Thankfully, Robinson gives us a little of everything; epic ideas(the future setting and cultures of our solar system), compelling characters and an intriguing mystery.

The Story

The nature of 2312 makes it difficult to sum up adequately in one or two enticing paragraphs.  Sketching the narrative for the reader will not give you a true glimpse of what Robinson has provided, for 2312 is as much about humanity and future history as it is about the central protagonist Swan Er Hong.

Swan is a long lived spacer of altered gender - by 2012 our concept of binary sex and gender has blossomed into a myriad of wonderful possibilities. Once a designer of Terrarium’s (a cross between a transport, culture capsule and bio-ark) she has settled on Mercury as a artist, with her mentor Alex.
Swan resides in the city of Terminator which is chased by the sunrise and pushed along on rails that swell and expand with the Sun’s rays.  Alex’s death is the first event in what grows to become solar system changing crisis - a mystery that Swan and former colleagues of her mentor must unravel before catastrophe strikes.

The Grand Tour

And so what proceeds is somewhat of a tour of the solar system as Swan and the others dig into this mystery.  From a failed Earth, with its flooded shorelines and billions of poor, to surfing in the rings of Saturn.

I was reminded very early on of a children's book called, The First Travel Guide to the Moon, in which the author outlines what the reader will be able to do when the moon is colonised. 
2312 manages to evoke a similar sense of wonder, albeit for an adult palate. The narrative is engaging and you come to love and be concerned for Swan and her friends. The mystery encourages the reader to postulate solutions themselves, to guess the perpetrator before the reveal.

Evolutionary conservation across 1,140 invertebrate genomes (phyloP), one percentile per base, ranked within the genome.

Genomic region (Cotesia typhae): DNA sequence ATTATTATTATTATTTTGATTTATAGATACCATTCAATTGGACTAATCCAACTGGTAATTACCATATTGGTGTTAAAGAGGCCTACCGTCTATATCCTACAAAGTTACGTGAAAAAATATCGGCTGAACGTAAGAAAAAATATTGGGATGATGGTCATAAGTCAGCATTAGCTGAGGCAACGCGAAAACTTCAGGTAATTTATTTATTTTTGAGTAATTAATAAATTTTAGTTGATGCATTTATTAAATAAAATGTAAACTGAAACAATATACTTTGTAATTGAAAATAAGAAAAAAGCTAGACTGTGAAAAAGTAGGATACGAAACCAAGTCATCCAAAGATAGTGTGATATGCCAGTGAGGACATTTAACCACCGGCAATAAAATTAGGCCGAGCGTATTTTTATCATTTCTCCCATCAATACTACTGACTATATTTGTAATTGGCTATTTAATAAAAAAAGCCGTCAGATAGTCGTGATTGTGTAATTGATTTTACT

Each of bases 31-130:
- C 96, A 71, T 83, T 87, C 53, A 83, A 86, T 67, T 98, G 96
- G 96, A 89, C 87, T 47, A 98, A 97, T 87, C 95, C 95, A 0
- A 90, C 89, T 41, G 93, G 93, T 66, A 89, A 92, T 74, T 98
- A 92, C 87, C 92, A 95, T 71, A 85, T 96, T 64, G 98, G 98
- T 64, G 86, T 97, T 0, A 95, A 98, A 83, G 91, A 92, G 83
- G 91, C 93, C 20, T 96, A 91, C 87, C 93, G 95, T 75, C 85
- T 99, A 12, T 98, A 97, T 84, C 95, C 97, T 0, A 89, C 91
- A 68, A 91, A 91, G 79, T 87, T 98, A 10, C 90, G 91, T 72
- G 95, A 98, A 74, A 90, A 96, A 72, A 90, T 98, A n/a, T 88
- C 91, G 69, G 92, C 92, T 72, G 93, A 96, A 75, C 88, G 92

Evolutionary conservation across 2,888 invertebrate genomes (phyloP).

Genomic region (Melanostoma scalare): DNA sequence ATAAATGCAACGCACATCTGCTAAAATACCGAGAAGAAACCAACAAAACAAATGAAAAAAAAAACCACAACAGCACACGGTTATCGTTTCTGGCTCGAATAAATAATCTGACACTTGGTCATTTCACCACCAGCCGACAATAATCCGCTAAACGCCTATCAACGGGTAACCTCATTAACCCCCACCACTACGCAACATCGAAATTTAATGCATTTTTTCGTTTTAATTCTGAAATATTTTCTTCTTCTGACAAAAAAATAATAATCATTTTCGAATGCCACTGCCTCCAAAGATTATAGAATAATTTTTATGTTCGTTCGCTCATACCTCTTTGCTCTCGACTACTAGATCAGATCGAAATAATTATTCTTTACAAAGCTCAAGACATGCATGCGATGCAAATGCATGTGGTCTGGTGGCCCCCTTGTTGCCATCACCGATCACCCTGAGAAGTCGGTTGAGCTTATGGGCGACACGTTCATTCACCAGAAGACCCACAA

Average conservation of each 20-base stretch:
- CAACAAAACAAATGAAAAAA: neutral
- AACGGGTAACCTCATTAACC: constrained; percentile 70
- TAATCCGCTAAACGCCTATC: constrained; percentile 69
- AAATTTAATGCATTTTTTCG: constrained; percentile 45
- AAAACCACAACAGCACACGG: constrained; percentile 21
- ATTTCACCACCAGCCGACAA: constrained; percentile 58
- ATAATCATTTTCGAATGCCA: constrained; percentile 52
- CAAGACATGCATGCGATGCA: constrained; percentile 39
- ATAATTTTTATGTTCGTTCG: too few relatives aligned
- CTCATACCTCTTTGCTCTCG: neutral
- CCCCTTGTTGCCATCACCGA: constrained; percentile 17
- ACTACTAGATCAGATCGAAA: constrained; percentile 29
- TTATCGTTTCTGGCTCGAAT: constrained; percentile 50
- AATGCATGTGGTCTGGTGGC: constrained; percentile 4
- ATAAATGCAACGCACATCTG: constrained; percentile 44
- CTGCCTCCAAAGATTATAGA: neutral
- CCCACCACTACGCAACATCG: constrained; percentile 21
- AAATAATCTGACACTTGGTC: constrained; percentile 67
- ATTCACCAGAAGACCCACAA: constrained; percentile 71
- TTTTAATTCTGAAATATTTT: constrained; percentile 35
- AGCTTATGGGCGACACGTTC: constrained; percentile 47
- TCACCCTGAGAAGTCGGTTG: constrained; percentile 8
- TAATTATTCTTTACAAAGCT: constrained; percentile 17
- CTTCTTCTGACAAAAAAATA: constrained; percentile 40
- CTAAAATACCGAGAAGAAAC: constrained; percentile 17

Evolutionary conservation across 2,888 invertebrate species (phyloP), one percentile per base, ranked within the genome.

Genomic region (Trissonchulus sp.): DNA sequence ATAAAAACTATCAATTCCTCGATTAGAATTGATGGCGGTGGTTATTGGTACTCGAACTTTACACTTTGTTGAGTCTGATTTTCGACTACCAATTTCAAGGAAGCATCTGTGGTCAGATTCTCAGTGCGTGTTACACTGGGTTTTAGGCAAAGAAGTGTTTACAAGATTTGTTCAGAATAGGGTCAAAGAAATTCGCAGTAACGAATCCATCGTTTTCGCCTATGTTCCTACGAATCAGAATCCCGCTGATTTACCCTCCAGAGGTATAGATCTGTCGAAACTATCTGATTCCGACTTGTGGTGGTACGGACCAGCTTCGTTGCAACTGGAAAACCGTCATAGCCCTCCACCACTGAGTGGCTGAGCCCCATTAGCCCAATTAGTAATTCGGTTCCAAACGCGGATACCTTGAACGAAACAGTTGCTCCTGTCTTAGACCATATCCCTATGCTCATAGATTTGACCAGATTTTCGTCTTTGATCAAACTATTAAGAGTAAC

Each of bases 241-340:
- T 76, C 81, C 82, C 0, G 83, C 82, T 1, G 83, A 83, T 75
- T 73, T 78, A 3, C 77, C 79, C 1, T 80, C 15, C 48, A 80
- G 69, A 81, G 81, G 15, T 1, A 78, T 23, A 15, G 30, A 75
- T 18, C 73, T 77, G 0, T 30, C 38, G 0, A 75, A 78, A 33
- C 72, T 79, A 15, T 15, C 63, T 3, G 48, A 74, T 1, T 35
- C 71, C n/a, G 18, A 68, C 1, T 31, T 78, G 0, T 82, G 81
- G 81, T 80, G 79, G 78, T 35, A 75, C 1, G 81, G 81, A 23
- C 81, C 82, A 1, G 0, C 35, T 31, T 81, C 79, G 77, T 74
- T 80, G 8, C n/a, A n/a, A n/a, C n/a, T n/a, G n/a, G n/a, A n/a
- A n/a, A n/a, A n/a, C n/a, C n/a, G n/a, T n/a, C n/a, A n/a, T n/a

All the while, however, Robison lays out the future for us to see and to be inspired by.  He does this through the narrative, by revealing aspects of characters, their histories and their work and by presenting Dos Passos-like 1 extracts and lists from unidentified sources, that act to further inform the reader of the “world” of 2312. Indeed sometimes they read like snippets of data culled from the radio waves but the collage works to build a sense of a wider “world” outside of the narrative.

A fine wine

This is the first Robinson that I have read and other commentators have remarked that this is Robinson doing what he does best.  I liked it and I felt pulled along by both the story and the setting at different times. 

It’s not a book that will set your heart racing, though the narrative holds its own.  It is however, the sort of book that should fire synapses in your imagination. 

Enjoy this like a quality wine- enjoy the look, feel and taste of 2312 .

This book was provided to me by the publisher at no cost.

1I am indebted to academic Gary K Wolfe for this term, which describes the interleaving of chapters of narrative, with fictional histories, extracts, artefacts, newspaper stories that act to generate a sense of a greater world separate but enclosing the narrative.  Brandon Sanderson used this to good effect in Alloy of Law.  For the origin of the term go here

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Jul 8, 2012

Galactic Suburbia Episode 63: 5 July 2012

Galactic-Suburbia-CakeAlex, Tansy and Alisa roll out another wonderful episode in which they examine the politics of female author portraits, the Felicia Day twitter fallout and the Hugo’s of course.

There’s some initial discussion on the fact that the mainstream media is catching up to the fact that Australian women have been successfully writing speculative fiction for some time.

Enjoy and remember to send feedback to galacticsuburbia@gmail.com